I am coming to that point. I say that all Europeans are either in the Armed Forces or in reserved occupations and prevented from joining up. I should like to pay a tribute to the marvellous way in which the African people in East Africa have played and are playing their part in this war. I am sure that they know that their future depends upon the manner of its conclusion. I believe that we have won a great deal of their confidence and friendship. They are people naturally loyal and naturally affectionate, and that loyalty and that affection do, I think, go out to the Throne, the Empire and the British civilisation from which they have been such great beneficiaries. There are 47,000 Kenya Africans in the East African Military Forces, including the Auxiliary Pioneer and Labour Corps. There are 221,000 employed in civilian employment outside the Reserves. Therefore, out of a total able-bodied native population of Kenya of some 550,000, some 268,000, or 49 per cent., are now employed, as we think, to the best advantage
But more still is necessary, if we are to fulfil our urgent need. We have had great losses of supply in the Far East. We believe—and the Minister of Production, when he was Minister of State, sent out a most urgent appeal from Cairo to the rest of Africa—that by the rapidly increased production of our agricultural products we can make an immense contribution to some of the most pressing problems which now threaten us. Every ton of foodstuff which we can ship from East Africa direct to our Armies in the Middle East saves a great haul from Liverpool round the Cape through dangerous and infested waters. We must, therefore, make every possible effort by every possible means in our power to increase production of the East African Colonies. Rapid decisions are necessary; the planting season is near. It is for the sole purpose of increasing production, both to maintain African wellbeing and to put still more into the common pool, that the Government of Kenya and my Noble Friend have reluctantly thought it their duty to put forward a scheme which is temporarily unsuited to normal times, with many difficulties and drawbacks, but still, for the moment necessary and essential, of compulsory recruitment of African labour. The figure of 49 per cent. to which I have referred will be raised under the new conscription scheme to not more than 55 per cent. This is a high percentage, but I can confidently say that it will not be exceeded, except in terrific circumstances.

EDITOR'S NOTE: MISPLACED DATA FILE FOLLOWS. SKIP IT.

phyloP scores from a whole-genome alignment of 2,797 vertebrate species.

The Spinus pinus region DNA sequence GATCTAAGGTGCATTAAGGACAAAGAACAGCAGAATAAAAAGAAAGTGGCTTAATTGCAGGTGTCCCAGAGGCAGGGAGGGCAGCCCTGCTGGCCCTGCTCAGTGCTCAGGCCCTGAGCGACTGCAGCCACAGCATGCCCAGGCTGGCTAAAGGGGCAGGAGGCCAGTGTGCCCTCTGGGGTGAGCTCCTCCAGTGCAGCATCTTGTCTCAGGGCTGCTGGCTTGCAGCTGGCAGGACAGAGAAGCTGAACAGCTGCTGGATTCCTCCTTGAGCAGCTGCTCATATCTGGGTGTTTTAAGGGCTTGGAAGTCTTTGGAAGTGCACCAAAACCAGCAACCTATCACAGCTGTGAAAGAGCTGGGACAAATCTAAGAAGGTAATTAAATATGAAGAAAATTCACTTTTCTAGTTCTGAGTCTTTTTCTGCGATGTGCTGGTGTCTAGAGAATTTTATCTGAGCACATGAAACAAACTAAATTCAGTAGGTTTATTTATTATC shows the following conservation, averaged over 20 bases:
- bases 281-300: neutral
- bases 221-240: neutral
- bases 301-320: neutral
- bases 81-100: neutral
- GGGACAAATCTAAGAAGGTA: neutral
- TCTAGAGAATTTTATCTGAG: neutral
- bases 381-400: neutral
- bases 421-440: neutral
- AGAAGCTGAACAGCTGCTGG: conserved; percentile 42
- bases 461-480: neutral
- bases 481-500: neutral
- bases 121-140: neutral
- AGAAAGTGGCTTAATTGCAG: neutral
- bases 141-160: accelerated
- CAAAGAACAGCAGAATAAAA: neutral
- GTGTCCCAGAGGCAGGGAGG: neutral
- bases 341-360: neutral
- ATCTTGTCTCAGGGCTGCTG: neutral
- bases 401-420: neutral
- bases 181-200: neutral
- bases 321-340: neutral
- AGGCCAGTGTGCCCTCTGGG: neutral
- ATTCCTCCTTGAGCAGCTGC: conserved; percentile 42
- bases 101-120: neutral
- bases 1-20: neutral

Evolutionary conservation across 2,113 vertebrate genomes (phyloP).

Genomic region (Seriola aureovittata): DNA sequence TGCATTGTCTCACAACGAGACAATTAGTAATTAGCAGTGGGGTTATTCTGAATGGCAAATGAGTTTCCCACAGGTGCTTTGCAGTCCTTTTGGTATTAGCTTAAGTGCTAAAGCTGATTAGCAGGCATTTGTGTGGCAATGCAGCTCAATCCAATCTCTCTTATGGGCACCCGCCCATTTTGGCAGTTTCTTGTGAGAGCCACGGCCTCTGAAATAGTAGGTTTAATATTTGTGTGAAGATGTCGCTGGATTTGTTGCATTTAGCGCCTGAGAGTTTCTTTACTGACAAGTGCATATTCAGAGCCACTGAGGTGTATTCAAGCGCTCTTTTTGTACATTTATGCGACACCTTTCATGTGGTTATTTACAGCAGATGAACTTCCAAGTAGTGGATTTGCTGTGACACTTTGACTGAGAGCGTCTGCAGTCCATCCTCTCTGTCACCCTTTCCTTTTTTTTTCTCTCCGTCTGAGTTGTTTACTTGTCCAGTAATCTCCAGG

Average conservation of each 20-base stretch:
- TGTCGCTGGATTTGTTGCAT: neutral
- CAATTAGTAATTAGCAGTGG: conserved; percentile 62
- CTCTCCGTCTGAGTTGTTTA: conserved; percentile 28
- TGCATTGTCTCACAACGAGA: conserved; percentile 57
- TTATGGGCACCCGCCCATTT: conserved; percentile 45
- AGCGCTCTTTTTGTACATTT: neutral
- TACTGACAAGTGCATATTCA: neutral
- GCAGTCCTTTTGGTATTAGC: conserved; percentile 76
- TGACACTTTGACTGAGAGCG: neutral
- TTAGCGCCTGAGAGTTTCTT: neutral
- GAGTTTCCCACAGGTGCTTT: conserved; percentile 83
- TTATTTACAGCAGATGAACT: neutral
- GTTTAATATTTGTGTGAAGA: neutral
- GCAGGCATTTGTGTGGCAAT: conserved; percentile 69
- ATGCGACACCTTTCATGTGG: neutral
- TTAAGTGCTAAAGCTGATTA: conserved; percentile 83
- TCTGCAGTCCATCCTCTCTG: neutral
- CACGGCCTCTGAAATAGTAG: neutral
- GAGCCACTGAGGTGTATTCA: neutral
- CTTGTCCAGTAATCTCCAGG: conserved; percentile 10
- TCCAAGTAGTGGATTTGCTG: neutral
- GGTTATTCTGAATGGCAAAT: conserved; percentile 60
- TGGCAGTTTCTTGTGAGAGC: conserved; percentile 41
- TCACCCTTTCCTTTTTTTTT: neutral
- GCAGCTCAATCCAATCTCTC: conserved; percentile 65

On the other points which have been raised, I should like to make certain observations. First, voluntary recruitment has been pressed very hard in the shape of what is called assisted recruitment, that is, directly assisted by the Government. There are some drawbacks to this method. There is a danger sometimes of abuse. Those who have the interest of the African most at heart assure me that a system of compulsion properly administered, with proper safeguards, is more in the interests of the African than pressing too hard the policy of assisted recruitment. We have had some experience in our own country. I remember in 1916 all the various measures then being taken to secure voluntary recruits. A point was reached when they became derogatory, almost humiliating, and sometimes liable to grave abuse. It was better to take the jump from the Derby Scheme to compulsion. And so it may be here. Measures of official or unofficial pressure may be dangerous and harmful. An open acceptance of compulsory labour for agricultural purposes as well as for pioneer and military purposes may be, if properly administered, far more in the interests of the African himself.
But it is said, "Why do you put this emphasis upon the increase of labour for European management? Why do you not put the drive on to increased production of food from the Reserves?" I should like any man who faces this question fairly and honestly, and who has experience of East Africa, to put his hand on his heart and ask this question seriously: Can anyone say that if my Noble Friend and I are seeking no purpose other than that of increased production of agricultural products at the earliest possible moment, we could hope to obtain that production out of the native Reserves for export purposes? Surely it is an obvious fact, crystal clear, that this increased export surplus can only be obtained from additional effort on the European-owned farms. It is for that reason that my Noble Friend and I and the Government of Kenya have agreed to this policy.